Not coincidentally, any time people tell you what you should be doing with your life, it’s usually exactly what they did with theirs.
A plumber won’t tell you to chase rock star dreams in Hollywood, and I don’t think Mother Theresa would tell you the money’s all in Real Estate.
For this week’s tidbit of Backpackology, before we start getting into the nitty-gritty of planning your trip, I want to subject you to one more vaguely philosophical (read: self-indulgent) musing. I’d like to address those of you, especially the recent college graduates (congratulations), who are currently teetering on the fence of whether or not to put your career on hold and travel, for fear of the repercussions it may cause and how others might perceive you.
When I graduated and was struggling with this same dilemma, a friend of mine (who was wise in her thirties), offered me an unusual piece of advice—something she wished that she had been told when she was only twenty-two. She told me:
While I’m not condoning this as a goal, and I don’t recommend you go and blow your bank balance on designer shoes and trash bags of coke, I think there’s something wonderful in her sentiment. And that is: you should live now and travel while there’s still the chance—your loans can easily be deferred with a phone call, and you have the rest of your life to pay them back when you’re fettered to a desk.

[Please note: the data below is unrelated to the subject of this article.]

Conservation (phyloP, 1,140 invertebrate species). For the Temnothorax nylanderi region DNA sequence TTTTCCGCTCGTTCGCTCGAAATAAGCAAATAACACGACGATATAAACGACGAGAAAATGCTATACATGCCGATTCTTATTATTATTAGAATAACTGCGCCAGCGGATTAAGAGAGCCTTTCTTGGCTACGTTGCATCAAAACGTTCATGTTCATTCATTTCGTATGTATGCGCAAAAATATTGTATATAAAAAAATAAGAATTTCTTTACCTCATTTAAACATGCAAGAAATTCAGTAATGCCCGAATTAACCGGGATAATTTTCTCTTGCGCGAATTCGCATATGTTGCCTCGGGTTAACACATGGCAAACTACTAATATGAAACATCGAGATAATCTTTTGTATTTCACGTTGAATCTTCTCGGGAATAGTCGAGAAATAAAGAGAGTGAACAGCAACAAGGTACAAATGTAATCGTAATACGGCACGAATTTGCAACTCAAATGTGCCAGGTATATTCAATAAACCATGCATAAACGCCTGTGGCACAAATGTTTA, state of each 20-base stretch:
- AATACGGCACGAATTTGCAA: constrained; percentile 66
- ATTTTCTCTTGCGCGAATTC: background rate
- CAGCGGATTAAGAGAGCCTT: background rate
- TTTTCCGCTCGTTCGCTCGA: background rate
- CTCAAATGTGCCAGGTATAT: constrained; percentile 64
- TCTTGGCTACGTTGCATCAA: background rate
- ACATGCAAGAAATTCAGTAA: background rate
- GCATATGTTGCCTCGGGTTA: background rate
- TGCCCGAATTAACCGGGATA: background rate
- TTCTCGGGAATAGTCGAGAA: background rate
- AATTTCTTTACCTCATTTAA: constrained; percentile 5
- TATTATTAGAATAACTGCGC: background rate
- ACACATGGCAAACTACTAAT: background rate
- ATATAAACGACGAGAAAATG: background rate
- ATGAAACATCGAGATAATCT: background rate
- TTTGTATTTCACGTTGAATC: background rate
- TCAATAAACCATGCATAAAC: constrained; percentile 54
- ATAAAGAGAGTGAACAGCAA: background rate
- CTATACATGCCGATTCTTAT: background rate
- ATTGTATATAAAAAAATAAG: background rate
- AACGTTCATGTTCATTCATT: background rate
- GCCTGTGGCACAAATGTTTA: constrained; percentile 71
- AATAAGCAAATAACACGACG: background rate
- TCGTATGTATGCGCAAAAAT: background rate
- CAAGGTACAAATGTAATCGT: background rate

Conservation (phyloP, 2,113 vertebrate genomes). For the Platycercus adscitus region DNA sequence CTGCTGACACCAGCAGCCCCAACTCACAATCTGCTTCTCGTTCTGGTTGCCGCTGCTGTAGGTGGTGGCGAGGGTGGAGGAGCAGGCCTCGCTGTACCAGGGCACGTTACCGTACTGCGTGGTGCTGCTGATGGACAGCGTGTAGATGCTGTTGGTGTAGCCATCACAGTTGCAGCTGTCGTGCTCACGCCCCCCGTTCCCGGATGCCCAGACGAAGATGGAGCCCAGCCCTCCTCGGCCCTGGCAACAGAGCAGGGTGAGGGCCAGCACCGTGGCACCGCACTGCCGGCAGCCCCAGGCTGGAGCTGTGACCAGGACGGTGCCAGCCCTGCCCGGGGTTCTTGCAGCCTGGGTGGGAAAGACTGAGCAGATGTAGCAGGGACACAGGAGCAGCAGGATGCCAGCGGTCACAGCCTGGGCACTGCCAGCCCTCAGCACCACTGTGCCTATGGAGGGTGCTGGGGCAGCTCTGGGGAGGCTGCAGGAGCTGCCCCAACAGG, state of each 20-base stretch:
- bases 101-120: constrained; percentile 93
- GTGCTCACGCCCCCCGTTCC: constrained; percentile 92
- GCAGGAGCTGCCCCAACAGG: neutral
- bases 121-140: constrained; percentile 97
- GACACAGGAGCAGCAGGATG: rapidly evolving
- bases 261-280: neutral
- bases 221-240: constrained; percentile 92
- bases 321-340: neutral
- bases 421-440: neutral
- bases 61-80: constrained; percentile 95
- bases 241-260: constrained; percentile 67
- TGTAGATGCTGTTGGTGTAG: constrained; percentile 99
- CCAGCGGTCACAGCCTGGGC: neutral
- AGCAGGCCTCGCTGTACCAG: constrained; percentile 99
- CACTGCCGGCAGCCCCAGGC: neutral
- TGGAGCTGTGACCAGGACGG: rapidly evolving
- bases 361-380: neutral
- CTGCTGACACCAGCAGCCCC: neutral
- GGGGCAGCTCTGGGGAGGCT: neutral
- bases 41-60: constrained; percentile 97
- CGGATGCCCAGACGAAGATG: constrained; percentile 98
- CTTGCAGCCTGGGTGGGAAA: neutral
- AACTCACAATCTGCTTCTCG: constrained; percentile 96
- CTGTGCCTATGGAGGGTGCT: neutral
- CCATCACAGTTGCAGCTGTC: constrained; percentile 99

If you’re worried about the glaring gap it would leave in your resume, don’t dwell on it. Upon your return, you should let employers know about your travels; your experience will most likely make an interesting talking point, and in most cases, it will stand out as a plus to hiring managers. I could easily write an article on the matter, but instead, let me refer you to the real experts at: Career Break Secrets.
Even if you decide not to travel, if there’s one piece of advice I want you to take away from me, let it be this:
The paths of life are infinite—don’t feel obligated to trudge down the one that’s common, that’s most time-honored and well-lit. If you want, you can go the other way. If you want, you can quit your investment firm and start a potato farm. You can pierce your nipples and join the circus. Who cares? You can even throw two pairs of clothes in a backpack and travel across Asia for two years.